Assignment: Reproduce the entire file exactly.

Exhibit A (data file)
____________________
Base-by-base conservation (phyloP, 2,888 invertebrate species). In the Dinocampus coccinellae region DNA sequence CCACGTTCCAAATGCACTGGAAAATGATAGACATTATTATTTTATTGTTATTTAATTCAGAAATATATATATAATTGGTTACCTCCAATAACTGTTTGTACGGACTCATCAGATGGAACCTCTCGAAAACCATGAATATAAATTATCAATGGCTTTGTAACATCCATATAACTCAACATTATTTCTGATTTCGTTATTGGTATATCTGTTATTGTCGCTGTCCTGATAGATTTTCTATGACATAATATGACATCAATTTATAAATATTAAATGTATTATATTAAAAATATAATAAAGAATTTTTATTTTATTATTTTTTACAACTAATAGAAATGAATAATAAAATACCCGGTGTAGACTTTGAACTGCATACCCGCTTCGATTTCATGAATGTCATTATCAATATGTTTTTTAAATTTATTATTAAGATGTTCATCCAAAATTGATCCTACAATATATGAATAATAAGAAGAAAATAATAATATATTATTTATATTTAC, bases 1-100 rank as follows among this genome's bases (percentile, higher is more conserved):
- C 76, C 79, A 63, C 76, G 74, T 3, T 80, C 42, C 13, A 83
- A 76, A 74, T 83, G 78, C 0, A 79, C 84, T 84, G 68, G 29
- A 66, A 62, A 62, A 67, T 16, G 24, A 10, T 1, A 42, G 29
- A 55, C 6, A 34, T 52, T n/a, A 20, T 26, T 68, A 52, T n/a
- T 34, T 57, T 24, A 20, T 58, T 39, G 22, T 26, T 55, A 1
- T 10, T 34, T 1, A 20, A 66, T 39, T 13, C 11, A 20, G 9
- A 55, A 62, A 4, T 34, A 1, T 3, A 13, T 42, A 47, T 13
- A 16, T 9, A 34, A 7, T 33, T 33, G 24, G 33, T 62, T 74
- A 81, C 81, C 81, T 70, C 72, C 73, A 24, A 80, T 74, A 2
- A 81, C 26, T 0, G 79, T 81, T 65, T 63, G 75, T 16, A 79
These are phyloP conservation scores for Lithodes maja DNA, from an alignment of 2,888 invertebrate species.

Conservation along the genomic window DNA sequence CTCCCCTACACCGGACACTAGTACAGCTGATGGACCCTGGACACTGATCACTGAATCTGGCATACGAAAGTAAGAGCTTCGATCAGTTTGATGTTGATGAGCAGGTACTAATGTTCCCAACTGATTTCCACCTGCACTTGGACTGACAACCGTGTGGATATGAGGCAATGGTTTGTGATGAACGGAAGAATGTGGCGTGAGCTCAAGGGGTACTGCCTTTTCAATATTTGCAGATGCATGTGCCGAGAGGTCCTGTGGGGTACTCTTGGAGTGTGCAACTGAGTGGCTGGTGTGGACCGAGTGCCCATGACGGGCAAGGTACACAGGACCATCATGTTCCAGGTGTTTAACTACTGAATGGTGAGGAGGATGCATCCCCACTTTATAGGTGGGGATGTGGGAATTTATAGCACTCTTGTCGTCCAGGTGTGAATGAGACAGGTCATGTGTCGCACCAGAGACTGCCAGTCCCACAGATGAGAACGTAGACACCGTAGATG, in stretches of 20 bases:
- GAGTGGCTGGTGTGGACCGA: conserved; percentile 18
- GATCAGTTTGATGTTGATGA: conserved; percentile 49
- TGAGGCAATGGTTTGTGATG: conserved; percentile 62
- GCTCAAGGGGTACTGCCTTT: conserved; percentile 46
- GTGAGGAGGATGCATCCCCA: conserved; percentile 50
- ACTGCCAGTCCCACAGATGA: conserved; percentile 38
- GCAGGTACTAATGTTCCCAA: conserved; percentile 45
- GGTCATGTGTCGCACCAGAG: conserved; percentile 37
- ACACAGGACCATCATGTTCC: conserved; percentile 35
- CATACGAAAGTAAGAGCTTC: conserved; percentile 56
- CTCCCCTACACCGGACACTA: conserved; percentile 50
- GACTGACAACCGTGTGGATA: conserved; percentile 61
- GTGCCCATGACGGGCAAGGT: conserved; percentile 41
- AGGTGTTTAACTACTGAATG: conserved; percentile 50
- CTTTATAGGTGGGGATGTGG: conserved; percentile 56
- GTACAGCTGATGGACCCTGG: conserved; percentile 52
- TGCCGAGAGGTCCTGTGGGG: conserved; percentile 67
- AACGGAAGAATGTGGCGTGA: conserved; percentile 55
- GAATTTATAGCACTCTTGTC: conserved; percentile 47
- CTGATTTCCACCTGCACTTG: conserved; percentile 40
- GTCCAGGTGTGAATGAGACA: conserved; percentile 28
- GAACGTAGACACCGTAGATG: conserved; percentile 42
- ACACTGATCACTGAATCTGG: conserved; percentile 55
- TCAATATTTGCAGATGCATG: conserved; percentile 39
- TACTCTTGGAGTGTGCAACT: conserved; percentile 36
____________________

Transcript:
Base-by-base conservation (phyloP, 2,888 invertebrate species). In the Dinocampus coccinellae region DNA sequence CCACGTTCCAAATGCACTGGAAAATGATAGACATTATTATTTTATTGTTATTTAATTCAGAAATATATATATAATTGGTTACCTCCAATAACTGTTTGTACGGACTCATCAGATGGAACCTCTCGAAAACCATGAATATAAATTATCAATGGCTTTGTAACATCCATATAACTCAACATTATTTCTGATTTCGTTATTGGTATATCTGTTATTGTCGCTGTCCTGATAGATTTTCTATGACATAATATGACATCAATTTATAAATATTAAATGTATTATATTAAAAATATAATAAAGAATTTTTATTTTATTATTTTTTACAACTAATAGAAATGAATAATAAAATACCCGGTGTAGACTTTGAACTGCATACCCGCTTCGATTTCATGAATGTCATTATCAATATGTTTTTTAAATTTATTATTAAGATGTTCATCCAAAATTGATCCTACAATATATGAATAATAAGAAGAAAATAATAATATATTATTTATATTTAC, bases 1-100 rank as follows among this genome's bases (percentile, higher is more conserved):
- C 76, C 79, A 63, C 76, G 74, T 3, T 80, C 42, C 13, A 83
- A 76, A 74, T 83, G 78, C 0, A 79, C 84, T 84, G 68, G 29
- A 66, A 62, A 62, A 67, T 16, G 24, A 10, T 1, A 42, G 29
- A 55, C 6, A 34, T 52, T n/a, A 20, T 26, T 68, A 52, T n/a
- T 34, T 57, T 24, A 20, T 58, T 39, G 22, T 26, T 55, A 1
- T 10, T 34, T 1, A 20, A 66, T 39, T 13, C 11, A 20, G 9
- A 55, A 62, A 4, T 34, A 1, T 3, A 13, T 42, A 47, T 13
- A 16, T 9, A 34, A 7, T 33, T 33, G 24, G 33, T 62, T 74
- A 81, C 81, C 81, T 70, C 72, C 73, A 24, A 80, T 74, A 2
- A 81, C 26, T 0, G 79, T 81, T 65, T 63, G 75, T 16, A 79
These are phyloP conservation scores for Lithodes maja DNA, from an alignment of 2,888 invertebrate species.

Conservation along the genomic window DNA sequence CTCCCCTACACCGGACACTAGTACAGCTGATGGACCCTGGACACTGATCACTGAATCTGGCATACGAAAGTAAGAGCTTCGATCAGTTTGATGTTGATGAGCAGGTACTAATGTTCCCAACTGATTTCCACCTGCACTTGGACTGACAACCGTGTGGATATGAGGCAATGGTTTGTGATGAACGGAAGAATGTGGCGTGAGCTCAAGGGGTACTGCCTTTTCAATATTTGCAGATGCATGTGCCGAGAGGTCCTGTGGGGTACTCTTGGAGTGTGCAACTGAGTGGCTGGTGTGGACCGAGTGCCCATGACGGGCAAGGTACACAGGACCATCATGTTCCAGGTGTTTAACTACTGAATGGTGAGGAGGATGCATCCCCACTTTATAGGTGGGGATGTGGGAATTTATAGCACTCTTGTCGTCCAGGTGTGAATGAGACAGGTCATGTGTCGCACCAGAGACTGCCAGTCCCACAGATGAGAACGTAGACACCGTAGATG, in stretches of 20 bases:
- GAGTGGCTGGTGTGGACCGA: conserved; percentile 18
- GATCAGTTTGATGTTGATGA: conserved; percentile 49
- TGAGGCAATGGTTTGTGATG: conserved; percentile 62
- GCTCAAGGGGTACTGCCTTT: conserved; percentile 46
- GTGAGGAGGATGCATCCCCA: conserved; percentile 50
- ACTGCCAGTCCCACAGATGA: conserved; percentile 38
- GCAGGTACTAATGTTCCCAA: conserved; percentile 45
- GGTCATGTGTCGCACCAGAG: conserved; percentile 37
- ACACAGGACCATCATGTTCC: conserved; percentile 35
- CATACGAAAGTAAGAGCTTC: conserved; percentile 56
- CTCCCCTACACCGGACACTA: conserved; percentile 50
- GACTGACAACCGTGTGGATA: conserved; percentile 61
- GTGCCCATGACGGGCAAGGT: conserved; percentile 41
- AGGTGTTTAACTACTGAATG: conserved; percentile 50
- CTTTATAGGTGGGGATGTGG: conserved; percentile 56
- GTACAGCTGATGGACCCTGG: conserved; percentile 52
- TGCCGAGAGGTCCTGTGGGG: conserved; percentile 67
- AACGGAAGAATGTGGCGTGA: conserved; percentile 55
- GAATTTATAGCACTCTTGTC: conserved; percentile 47
- CTGATTTCCACCTGCACTTG: conserved; percentile 40
- GTCCAGGTGTGAATGAGACA: conserved; percentile 28
- GAACGTAGACACCGTAGATG: conserved; percentile 42
- ACACTGATCACTGAATCTGG: conserved; percentile 55
- TCAATATTTGCAGATGCATG: conserved; percentile 39
- TACTCTTGGAGTGTGCAACT: conserved; percentile 36